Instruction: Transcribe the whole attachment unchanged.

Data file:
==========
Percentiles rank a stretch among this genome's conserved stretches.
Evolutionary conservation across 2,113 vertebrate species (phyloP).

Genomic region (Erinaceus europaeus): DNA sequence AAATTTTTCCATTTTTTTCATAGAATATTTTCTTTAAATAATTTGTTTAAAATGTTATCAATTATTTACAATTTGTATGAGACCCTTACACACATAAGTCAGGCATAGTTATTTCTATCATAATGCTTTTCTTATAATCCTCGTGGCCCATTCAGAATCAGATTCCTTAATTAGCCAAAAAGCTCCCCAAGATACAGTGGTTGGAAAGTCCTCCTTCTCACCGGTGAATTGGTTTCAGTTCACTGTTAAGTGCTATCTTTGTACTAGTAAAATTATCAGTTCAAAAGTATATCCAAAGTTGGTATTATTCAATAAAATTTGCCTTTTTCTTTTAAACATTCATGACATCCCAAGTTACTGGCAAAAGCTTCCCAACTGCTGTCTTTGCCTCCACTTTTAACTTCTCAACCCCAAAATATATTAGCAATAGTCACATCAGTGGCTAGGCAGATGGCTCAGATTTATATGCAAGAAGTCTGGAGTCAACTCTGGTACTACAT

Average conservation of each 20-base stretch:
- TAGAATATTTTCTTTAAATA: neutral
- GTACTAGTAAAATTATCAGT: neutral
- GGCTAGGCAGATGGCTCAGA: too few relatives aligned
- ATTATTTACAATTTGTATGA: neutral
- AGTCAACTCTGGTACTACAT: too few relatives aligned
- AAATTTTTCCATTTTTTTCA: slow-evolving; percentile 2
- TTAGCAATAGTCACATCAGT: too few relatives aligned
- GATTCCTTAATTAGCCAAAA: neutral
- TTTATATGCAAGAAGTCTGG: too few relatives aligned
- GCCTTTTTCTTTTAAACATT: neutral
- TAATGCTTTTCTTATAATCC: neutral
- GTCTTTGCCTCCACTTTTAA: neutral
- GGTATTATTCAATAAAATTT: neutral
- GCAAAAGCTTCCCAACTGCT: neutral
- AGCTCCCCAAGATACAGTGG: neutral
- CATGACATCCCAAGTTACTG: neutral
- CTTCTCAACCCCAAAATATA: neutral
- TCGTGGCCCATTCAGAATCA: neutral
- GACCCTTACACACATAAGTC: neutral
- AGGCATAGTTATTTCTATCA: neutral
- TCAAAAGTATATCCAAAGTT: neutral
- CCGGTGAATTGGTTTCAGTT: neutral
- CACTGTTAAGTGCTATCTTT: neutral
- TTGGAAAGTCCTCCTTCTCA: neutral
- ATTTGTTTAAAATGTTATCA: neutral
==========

Percentiles rank a stretch among this genome's conserved stretches.
Evolutionary conservation across 2,113 vertebrate species (phyloP).

Genomic region (Erinaceus europaeus): DNA sequence AAATTTTTCCATTTTTTTCATAGAATATTTTCTTTAAATAATTTGTTTAAAATGTTATCAATTATTTACAATTTGTATGAGACCCTTACACACATAAGTCAGGCATAGTTATTTCTATCATAATGCTTTTCTTATAATCCTCGTGGCCCATTCAGAATCAGATTCCTTAATTAGCCAAAAAGCTCCCCAAGATACAGTGGTTGGAAAGTCCTCCTTCTCACCGGTGAATTGGTTTCAGTTCACTGTTAAGTGCTATCTTTGTACTAGTAAAATTATCAGTTCAAAAGTATATCCAAAGTTGGTATTATTCAATAAAATTTGCCTTTTTCTTTTAAACATTCATGACATCCCAAGTTACTGGCAAAAGCTTCCCAACTGCTGTCTTTGCCTCCACTTTTAACTTCTCAACCCCAAAATATATTAGCAATAGTCACATCAGTGGCTAGGCAGATGGCTCAGATTTATATGCAAGAAGTCTGGAGTCAACTCTGGTACTACAT

Average conservation of each 20-base stretch:
- TAGAATATTTTCTTTAAATA: neutral
- GTACTAGTAAAATTATCAGT: neutral
- GGCTAGGCAGATGGCTCAGA: too few relatives aligned
- ATTATTTACAATTTGTATGA: neutral
- AGTCAACTCTGGTACTACAT: too few relatives aligned
- AAATTTTTCCATTTTTTTCA: slow-evolving; percentile 2
- TTAGCAATAGTCACATCAGT: too few relatives aligned
- GATTCCTTAATTAGCCAAAA: neutral
- TTTATATGCAAGAAGTCTGG: too few relatives aligned
- GCCTTTTTCTTTTAAACATT: neutral
- TAATGCTTTTCTTATAATCC: neutral
- GTCTTTGCCTCCACTTTTAA: neutral
- GGTATTATTCAATAAAATTT: neutral
- GCAAAAGCTTCCCAACTGCT: neutral
- AGCTCCCCAAGATACAGTGG: neutral
- CATGACATCCCAAGTTACTG: neutral
- CTTCTCAACCCCAAAATATA: neutral
- TCGTGGCCCATTCAGAATCA: neutral
- GACCCTTACACACATAAGTC: neutral
- AGGCATAGTTATTTCTATCA: neutral
- TCAAAAGTATATCCAAAGTT: neutral
- CCGGTGAATTGGTTTCAGTT: neutral
- CACTGTTAAGTGCTATCTTT: neutral
- TTGGAAAGTCCTCCTTCTCA: neutral
- ATTTGTTTAAAATGTTATCA: neutral